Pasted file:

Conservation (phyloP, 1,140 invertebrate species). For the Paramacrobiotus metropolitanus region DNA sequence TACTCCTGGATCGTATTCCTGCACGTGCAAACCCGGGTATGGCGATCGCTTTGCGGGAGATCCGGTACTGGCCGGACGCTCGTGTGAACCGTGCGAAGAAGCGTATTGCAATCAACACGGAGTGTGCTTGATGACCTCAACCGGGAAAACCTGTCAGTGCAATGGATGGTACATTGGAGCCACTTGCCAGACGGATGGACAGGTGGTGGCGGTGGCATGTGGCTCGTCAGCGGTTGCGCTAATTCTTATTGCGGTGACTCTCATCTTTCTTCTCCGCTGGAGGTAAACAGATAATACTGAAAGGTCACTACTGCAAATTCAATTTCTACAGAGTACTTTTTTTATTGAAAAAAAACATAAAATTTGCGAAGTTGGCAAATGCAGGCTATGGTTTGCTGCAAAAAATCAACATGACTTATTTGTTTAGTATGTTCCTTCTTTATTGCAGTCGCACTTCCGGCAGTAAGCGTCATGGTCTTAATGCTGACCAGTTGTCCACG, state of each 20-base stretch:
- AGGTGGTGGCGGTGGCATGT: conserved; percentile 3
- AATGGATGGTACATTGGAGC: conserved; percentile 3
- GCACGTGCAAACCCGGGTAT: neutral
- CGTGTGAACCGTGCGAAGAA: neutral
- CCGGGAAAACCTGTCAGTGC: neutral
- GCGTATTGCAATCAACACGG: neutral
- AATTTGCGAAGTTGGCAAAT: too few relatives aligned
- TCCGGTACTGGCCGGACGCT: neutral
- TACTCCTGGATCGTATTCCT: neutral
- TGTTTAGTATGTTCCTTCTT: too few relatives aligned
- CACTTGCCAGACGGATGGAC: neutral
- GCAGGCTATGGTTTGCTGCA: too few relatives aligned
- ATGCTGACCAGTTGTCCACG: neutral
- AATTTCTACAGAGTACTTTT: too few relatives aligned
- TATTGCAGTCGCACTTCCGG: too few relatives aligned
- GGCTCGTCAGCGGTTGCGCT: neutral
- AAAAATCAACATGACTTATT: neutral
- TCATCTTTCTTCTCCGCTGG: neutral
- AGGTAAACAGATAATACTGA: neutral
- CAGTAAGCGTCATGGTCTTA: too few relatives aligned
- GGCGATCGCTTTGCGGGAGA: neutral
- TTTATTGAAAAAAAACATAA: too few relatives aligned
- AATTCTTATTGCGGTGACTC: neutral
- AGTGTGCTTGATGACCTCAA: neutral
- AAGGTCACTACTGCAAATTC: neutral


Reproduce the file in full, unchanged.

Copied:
Conservation (phyloP, 1,140 invertebrate species). For the Paramacrobiotus metropolitanus region DNA sequence TACTCCTGGATCGTATTCCTGCACGTGCAAACCCGGGTATGGCGATCGCTTTGCGGGAGATCCGGTACTGGCCGGACGCTCGTGTGAACCGTGCGAAGAAGCGTATTGCAATCAACACGGAGTGTGCTTGATGACCTCAACCGGGAAAACCTGTCAGTGCAATGGATGGTACATTGGAGCCACTTGCCAGACGGATGGACAGGTGGTGGCGGTGGCATGTGGCTCGTCAGCGGTTGCGCTAATTCTTATTGCGGTGACTCTCATCTTTCTTCTCCGCTGGAGGTAAACAGATAATACTGAAAGGTCACTACTGCAAATTCAATTTCTACAGAGTACTTTTTTTATTGAAAAAAAACATAAAATTTGCGAAGTTGGCAAATGCAGGCTATGGTTTGCTGCAAAAAATCAACATGACTTATTTGTTTAGTATGTTCCTTCTTTATTGCAGTCGCACTTCCGGCAGTAAGCGTCATGGTCTTAATGCTGACCAGTTGTCCACG, state of each 20-base stretch:
- AGGTGGTGGCGGTGGCATGT: conserved; percentile 3
- AATGGATGGTACATTGGAGC: conserved; percentile 3
- GCACGTGCAAACCCGGGTAT: neutral
- CGTGTGAACCGTGCGAAGAA: neutral
- CCGGGAAAACCTGTCAGTGC: neutral
- GCGTATTGCAATCAACACGG: neutral
- AATTTGCGAAGTTGGCAAAT: too few relatives aligned
- TCCGGTACTGGCCGGACGCT: neutral
- TACTCCTGGATCGTATTCCT: neutral
- TGTTTAGTATGTTCCTTCTT: too few relatives aligned
- CACTTGCCAGACGGATGGAC: neutral
- GCAGGCTATGGTTTGCTGCA: too few relatives aligned
- ATGCTGACCAGTTGTCCACG: neutral
- AATTTCTACAGAGTACTTTT: too few relatives aligned
- TATTGCAGTCGCACTTCCGG: too few relatives aligned
- GGCTCGTCAGCGGTTGCGCT: neutral
- AAAAATCAACATGACTTATT: neutral
- TCATCTTTCTTCTCCGCTGG: neutral
- AGGTAAACAGATAATACTGA: neutral
- CAGTAAGCGTCATGGTCTTA: too few relatives aligned
- GGCGATCGCTTTGCGGGAGA: neutral
- TTTATTGAAAAAAAACATAA: too few relatives aligned
- AATTCTTATTGCGGTGACTC: neutral
- AGTGTGCTTGATGACCTCAA: neutral
- AAGGTCACTACTGCAAATTC: neutral